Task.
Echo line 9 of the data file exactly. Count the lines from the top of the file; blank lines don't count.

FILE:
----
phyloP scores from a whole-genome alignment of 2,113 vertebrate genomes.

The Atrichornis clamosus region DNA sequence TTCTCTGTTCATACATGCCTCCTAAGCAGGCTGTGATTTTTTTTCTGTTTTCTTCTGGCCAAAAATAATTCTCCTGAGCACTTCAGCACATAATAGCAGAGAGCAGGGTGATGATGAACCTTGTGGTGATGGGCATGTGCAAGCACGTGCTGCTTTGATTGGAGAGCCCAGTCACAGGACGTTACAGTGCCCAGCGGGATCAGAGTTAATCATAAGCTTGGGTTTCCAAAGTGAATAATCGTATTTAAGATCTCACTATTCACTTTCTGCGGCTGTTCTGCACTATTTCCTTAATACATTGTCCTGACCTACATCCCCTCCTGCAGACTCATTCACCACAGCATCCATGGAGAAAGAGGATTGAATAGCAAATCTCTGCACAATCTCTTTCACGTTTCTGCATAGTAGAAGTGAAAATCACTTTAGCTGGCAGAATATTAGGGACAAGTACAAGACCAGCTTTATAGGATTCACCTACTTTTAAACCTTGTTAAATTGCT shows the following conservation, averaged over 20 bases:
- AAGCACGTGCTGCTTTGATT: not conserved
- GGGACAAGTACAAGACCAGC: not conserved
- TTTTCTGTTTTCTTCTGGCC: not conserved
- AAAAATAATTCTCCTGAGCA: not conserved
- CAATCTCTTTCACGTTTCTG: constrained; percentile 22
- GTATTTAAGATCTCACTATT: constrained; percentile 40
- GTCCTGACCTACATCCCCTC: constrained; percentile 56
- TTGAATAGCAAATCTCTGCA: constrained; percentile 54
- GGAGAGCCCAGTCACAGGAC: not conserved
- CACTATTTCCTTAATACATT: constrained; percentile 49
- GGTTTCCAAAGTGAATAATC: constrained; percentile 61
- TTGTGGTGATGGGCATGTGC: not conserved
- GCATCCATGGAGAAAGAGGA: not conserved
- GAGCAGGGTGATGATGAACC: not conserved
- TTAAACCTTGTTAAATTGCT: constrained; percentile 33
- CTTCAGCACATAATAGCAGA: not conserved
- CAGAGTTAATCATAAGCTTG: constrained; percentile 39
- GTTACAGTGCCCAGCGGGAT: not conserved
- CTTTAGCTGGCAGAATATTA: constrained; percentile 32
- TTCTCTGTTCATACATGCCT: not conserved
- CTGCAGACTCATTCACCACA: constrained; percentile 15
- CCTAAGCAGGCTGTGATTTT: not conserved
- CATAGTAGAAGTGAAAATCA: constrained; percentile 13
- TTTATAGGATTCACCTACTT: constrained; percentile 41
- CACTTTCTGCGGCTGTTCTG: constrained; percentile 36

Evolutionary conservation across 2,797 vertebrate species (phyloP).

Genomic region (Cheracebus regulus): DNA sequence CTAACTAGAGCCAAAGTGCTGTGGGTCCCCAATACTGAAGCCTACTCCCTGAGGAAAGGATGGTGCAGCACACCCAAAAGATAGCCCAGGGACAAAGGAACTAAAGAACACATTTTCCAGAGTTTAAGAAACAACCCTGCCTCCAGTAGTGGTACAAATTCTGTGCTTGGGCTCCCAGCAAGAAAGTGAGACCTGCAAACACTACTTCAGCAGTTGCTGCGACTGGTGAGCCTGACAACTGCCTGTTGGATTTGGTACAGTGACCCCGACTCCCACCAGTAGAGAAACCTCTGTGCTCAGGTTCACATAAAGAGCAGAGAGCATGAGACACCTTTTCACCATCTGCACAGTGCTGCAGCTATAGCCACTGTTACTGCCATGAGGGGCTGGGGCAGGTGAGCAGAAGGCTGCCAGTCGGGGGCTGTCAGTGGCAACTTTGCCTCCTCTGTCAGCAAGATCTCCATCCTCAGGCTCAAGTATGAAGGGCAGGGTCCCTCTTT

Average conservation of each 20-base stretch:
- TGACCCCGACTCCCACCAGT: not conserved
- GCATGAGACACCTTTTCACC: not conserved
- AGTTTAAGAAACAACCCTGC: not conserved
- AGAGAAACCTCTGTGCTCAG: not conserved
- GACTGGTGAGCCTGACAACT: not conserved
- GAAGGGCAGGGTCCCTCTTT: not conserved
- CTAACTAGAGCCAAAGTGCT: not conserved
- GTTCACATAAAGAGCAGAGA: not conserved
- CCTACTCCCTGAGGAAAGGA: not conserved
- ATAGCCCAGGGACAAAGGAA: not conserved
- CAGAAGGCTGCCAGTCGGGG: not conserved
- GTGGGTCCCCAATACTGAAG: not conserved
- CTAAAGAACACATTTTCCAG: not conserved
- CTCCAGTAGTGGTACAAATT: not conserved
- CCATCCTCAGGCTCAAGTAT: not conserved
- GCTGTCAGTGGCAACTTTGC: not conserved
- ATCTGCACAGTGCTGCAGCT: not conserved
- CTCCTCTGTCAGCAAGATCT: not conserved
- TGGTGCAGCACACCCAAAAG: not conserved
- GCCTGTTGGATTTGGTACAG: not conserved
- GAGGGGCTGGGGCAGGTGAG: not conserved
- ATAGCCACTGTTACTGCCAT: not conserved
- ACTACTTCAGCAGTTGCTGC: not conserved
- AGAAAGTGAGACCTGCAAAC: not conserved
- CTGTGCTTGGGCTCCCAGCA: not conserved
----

- GTCCTGACCTACATCCCCTC: constrained; percentile 56